Interstellar dust is still a dominant uncertainty in Astronomy, limiting precision in e.g., cosmological distance estimates and models of how light is re-processed within a galaxy. When a foreground galaxy serendipitously overlaps a more distant one, the latter backlights the dusty structures in the nearer foreground galaxy.
Such an overlapping or occulting galaxy pair can be used to measure the distribution of dust in the closest galaxy with great accuracy. The STARSMOG program uses Hubble to map the distribution of dust in foreground galaxies in fine (<100 pc) detail. Integral Field Unit (IFU) observations will map the effective extinction curve, disentangling the role of fine-scale geometry and grain composition on the path of light through a galaxy.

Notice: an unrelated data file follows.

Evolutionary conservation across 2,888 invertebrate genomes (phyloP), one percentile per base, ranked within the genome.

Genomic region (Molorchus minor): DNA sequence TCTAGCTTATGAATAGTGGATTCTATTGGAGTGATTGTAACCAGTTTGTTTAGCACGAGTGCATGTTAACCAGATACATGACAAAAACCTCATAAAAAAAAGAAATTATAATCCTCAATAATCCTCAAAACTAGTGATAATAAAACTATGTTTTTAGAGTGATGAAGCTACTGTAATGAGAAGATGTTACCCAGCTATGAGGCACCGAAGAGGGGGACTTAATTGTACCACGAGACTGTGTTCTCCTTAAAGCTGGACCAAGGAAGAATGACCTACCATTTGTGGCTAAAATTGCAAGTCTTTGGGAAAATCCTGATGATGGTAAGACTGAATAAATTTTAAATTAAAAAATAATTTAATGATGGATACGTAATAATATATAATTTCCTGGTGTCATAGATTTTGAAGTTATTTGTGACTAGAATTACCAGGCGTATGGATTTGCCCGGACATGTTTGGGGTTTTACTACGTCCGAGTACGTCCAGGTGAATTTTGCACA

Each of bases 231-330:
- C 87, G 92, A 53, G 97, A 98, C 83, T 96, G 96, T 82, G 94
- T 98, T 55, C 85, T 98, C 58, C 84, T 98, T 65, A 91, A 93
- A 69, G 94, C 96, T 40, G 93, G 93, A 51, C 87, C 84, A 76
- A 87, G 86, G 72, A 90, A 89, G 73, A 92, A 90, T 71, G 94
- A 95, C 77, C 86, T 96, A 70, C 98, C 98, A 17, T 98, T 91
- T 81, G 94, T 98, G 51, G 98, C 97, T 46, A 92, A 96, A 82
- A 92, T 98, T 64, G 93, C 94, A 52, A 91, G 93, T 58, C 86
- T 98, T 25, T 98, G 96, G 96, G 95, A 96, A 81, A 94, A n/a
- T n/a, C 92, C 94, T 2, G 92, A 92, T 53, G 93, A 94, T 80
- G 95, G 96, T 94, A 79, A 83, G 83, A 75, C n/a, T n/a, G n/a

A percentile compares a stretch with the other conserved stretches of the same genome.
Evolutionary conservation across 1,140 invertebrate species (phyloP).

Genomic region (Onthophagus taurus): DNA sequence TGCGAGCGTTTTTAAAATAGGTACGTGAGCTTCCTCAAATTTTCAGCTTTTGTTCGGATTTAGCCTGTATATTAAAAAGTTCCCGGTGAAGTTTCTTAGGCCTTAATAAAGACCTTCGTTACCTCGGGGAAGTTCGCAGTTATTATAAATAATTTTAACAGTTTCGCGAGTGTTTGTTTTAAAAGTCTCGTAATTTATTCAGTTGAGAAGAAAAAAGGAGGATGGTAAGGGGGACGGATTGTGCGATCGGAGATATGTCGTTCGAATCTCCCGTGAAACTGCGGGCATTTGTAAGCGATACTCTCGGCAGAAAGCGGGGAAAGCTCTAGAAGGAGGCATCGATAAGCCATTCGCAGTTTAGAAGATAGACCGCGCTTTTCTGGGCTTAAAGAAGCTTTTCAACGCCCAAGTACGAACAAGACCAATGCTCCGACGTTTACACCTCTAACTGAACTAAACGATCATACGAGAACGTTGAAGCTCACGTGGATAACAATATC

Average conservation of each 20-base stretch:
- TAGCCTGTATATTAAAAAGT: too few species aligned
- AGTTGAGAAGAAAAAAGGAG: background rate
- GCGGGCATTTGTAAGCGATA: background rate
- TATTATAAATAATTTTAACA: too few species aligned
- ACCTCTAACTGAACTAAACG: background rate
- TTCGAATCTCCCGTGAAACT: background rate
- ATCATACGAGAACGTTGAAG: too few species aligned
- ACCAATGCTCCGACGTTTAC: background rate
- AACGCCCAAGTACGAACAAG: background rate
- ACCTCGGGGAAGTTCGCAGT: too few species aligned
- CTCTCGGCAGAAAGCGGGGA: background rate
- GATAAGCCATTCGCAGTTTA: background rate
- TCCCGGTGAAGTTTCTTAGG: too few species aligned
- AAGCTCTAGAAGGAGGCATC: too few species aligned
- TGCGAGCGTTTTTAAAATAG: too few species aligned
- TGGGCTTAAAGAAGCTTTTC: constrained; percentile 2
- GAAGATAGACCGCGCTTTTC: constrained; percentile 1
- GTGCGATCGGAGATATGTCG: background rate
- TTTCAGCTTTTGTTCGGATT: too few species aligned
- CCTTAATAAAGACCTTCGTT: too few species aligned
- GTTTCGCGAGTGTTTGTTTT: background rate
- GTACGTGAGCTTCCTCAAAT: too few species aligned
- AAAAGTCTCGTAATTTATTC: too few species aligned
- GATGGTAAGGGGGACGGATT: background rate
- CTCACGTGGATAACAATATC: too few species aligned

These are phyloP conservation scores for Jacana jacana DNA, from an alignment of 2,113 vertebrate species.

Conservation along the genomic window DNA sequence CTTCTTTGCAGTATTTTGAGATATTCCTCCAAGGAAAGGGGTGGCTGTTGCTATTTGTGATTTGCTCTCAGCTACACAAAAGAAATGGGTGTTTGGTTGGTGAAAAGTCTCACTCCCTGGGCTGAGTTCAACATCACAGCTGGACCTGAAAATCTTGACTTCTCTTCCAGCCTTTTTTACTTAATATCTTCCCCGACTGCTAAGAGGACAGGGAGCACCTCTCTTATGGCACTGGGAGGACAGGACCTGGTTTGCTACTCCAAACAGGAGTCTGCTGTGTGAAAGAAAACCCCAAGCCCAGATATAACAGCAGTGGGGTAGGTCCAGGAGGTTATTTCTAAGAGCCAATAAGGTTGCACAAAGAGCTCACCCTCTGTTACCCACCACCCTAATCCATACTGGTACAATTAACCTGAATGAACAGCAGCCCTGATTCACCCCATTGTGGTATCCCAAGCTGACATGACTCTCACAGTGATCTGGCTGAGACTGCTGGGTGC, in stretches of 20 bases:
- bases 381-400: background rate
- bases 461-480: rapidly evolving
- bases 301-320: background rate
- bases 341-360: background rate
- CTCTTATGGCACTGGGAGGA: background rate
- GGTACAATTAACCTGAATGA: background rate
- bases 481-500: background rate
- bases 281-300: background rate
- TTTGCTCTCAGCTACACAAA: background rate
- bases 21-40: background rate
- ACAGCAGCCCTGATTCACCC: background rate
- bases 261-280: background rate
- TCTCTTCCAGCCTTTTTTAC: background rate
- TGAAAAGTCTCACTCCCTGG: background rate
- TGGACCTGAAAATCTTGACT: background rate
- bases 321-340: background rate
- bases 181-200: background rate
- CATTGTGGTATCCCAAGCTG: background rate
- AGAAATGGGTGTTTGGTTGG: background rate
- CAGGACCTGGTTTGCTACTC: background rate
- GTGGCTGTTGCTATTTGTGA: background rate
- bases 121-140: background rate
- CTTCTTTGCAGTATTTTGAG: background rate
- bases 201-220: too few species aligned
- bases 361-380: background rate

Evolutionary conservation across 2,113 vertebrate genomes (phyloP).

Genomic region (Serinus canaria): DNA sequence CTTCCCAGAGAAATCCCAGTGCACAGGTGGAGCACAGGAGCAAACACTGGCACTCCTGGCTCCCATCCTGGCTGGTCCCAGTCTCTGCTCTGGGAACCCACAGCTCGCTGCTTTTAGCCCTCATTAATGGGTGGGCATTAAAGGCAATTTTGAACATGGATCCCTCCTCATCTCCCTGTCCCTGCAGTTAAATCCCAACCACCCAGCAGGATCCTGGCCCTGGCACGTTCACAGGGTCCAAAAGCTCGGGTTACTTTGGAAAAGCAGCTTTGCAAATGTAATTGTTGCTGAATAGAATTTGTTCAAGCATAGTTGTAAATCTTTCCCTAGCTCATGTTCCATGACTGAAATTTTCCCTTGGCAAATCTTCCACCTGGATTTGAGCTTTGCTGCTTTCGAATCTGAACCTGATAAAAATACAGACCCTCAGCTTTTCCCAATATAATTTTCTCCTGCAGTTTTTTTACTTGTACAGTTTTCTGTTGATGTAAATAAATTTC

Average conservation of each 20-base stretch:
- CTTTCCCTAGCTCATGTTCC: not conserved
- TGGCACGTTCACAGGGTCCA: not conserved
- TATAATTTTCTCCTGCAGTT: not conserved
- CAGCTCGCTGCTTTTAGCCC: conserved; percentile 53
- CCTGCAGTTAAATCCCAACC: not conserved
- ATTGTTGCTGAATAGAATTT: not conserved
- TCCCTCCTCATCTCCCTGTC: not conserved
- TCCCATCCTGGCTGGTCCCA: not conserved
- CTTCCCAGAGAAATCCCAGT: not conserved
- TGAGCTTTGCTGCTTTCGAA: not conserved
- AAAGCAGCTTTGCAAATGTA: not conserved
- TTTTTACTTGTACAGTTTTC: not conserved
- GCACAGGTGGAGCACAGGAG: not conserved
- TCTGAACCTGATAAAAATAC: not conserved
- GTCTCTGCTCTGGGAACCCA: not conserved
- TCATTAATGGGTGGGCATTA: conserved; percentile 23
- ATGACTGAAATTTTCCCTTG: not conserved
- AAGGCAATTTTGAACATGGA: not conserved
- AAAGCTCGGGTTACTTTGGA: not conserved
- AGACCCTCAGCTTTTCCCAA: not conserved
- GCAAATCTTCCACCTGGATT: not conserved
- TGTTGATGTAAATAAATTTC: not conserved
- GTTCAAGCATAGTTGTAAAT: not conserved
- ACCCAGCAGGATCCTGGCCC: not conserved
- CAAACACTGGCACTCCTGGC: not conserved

The overlapping galaxy technique promises to deliver a clear understanding of the dust in galaxies: geometry, a probability function of dimming as a function of galaxy mass and radius, and its dependence on wavelength.
Models of galaxy formation in a hierarchical universe predict substantial scatter in the halo-to-halo stellar properties, owing to stochasticity in galaxies’ merger histories. Currently, only few detailed observations of galaxy’s halos are available, mainly for the Milky Way and M31. The Galaxy Halos, Outer disks, Substructure, Thick disks and Star clusters (GHOSTS) HST survey is the largest study to date of the resolved stellar populations in the outskirts of disk galaxies and its observations offer a direct test of model predictions. Here we present the results we obtain for six highly inclined nearby Milky Way-mass spiral galaxies. We find a great diversity in the properties of their stellar halos.